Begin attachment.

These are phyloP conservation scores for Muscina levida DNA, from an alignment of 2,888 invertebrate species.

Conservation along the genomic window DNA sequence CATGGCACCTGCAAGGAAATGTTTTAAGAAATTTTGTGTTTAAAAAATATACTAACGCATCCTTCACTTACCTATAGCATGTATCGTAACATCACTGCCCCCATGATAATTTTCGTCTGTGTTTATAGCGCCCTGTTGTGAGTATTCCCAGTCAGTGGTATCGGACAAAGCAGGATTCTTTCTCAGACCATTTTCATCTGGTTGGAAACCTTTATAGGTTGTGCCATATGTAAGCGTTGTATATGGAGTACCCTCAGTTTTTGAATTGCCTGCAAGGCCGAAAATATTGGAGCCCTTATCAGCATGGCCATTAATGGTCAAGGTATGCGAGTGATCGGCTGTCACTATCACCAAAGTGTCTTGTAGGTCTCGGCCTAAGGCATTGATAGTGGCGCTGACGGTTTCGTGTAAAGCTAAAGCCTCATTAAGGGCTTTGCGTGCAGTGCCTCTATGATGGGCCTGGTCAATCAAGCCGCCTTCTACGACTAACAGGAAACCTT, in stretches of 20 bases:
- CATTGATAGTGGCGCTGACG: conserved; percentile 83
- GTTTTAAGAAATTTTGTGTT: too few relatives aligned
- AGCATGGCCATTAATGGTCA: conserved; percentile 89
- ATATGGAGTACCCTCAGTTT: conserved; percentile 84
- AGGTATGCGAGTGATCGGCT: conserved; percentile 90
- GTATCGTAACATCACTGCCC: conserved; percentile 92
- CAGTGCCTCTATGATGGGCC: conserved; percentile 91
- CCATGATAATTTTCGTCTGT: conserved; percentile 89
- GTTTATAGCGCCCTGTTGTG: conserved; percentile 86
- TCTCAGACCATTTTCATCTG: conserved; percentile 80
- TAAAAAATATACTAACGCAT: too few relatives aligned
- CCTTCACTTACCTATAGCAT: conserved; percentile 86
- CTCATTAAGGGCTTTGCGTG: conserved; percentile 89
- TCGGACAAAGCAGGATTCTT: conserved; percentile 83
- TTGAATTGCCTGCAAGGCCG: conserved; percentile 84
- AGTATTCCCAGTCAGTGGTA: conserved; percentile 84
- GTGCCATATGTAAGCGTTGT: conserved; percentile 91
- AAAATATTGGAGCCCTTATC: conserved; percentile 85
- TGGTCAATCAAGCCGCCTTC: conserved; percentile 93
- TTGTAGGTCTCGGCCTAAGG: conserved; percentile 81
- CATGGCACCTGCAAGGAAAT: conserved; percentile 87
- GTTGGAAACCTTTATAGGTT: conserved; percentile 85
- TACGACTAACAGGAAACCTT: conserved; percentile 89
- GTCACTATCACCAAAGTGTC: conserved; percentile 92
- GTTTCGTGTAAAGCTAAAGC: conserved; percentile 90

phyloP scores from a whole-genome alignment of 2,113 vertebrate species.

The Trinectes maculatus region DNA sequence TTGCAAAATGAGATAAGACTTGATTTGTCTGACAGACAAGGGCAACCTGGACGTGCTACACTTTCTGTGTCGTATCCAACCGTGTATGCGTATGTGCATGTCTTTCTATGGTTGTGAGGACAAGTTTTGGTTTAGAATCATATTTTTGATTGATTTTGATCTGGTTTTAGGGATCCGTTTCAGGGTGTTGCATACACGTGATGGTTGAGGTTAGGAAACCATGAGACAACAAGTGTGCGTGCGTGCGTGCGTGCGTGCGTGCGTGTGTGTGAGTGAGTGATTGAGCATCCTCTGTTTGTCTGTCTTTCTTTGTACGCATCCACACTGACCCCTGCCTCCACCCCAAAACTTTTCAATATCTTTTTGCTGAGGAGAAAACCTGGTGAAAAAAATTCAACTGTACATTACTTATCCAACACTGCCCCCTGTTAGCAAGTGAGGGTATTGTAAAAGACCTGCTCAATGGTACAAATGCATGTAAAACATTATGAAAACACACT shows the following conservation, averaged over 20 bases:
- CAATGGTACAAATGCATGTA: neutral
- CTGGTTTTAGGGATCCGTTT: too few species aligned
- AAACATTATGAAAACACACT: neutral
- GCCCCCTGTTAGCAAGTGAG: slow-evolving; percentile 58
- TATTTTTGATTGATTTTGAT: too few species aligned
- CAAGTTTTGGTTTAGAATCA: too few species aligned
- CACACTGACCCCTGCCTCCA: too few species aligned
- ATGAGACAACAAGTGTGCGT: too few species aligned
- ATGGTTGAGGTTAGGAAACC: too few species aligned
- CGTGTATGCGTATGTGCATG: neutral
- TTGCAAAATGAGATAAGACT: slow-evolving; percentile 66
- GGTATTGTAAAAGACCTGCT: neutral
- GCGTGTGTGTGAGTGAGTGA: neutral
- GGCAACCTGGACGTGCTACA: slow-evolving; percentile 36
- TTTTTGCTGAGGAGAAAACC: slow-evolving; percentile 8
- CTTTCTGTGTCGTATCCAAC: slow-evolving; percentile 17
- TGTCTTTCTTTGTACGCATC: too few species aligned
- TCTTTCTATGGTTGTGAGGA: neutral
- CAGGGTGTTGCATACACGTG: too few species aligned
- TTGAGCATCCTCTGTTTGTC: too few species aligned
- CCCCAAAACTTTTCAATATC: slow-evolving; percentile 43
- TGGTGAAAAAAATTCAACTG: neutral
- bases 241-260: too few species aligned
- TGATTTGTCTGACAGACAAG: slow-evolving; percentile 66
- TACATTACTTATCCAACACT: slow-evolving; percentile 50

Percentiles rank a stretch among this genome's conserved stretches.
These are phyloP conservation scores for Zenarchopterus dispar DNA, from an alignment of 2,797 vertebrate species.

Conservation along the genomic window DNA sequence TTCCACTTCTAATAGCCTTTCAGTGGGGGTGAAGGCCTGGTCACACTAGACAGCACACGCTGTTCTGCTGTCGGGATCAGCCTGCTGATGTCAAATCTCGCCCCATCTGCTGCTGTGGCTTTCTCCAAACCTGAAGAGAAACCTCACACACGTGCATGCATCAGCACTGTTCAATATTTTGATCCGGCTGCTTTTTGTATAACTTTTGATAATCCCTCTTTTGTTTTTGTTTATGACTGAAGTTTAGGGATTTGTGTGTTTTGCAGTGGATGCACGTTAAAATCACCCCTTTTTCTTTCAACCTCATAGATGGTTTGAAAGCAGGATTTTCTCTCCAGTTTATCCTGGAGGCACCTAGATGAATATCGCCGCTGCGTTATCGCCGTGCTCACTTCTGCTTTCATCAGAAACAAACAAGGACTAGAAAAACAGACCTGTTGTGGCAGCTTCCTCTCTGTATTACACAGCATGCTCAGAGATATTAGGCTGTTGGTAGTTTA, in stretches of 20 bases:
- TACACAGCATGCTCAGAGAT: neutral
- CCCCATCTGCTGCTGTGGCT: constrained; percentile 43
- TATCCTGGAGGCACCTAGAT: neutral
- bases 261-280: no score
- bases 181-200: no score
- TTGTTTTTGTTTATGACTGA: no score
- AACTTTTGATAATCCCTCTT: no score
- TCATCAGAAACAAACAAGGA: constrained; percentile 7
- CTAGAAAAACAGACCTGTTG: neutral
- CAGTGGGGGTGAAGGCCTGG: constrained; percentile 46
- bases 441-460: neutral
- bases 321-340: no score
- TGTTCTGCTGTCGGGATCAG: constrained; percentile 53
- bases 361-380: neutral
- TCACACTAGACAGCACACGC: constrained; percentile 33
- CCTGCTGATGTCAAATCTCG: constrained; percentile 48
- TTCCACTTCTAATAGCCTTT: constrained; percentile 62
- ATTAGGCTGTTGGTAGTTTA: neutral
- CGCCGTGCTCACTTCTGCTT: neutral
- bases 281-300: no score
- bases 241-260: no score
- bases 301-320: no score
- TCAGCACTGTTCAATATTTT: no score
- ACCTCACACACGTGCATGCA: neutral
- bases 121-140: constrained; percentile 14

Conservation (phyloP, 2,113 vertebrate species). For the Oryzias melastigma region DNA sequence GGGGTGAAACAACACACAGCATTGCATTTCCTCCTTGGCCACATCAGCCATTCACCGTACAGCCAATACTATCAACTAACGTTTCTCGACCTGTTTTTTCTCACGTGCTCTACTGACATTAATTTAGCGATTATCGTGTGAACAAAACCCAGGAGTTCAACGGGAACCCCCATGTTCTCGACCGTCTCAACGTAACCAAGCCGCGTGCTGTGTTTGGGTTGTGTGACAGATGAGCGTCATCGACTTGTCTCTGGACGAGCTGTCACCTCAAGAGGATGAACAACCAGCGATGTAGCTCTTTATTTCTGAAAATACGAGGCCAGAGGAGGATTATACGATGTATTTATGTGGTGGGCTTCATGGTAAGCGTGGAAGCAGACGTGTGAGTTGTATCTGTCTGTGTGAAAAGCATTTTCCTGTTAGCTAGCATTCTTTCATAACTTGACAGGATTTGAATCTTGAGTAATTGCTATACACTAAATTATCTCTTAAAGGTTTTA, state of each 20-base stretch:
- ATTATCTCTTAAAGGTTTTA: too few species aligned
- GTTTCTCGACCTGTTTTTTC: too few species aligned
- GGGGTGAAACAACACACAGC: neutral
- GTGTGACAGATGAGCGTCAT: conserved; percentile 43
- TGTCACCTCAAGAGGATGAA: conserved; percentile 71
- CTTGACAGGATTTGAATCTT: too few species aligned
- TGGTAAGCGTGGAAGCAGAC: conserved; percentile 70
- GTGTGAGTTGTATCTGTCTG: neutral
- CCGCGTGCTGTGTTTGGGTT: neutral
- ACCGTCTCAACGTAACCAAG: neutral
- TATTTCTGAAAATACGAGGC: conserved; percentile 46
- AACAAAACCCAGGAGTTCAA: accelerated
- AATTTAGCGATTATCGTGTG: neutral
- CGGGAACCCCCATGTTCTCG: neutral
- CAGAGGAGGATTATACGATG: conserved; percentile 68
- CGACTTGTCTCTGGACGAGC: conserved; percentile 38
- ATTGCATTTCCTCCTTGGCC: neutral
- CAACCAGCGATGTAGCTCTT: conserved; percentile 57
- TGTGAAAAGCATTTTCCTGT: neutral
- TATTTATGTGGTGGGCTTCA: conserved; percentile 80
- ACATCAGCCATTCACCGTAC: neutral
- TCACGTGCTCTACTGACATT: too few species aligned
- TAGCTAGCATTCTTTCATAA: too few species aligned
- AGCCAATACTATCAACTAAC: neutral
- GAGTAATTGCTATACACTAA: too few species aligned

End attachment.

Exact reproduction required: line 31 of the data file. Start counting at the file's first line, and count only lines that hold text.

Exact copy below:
- CTGGTTTTAGGGATCCGTTT: too few species aligned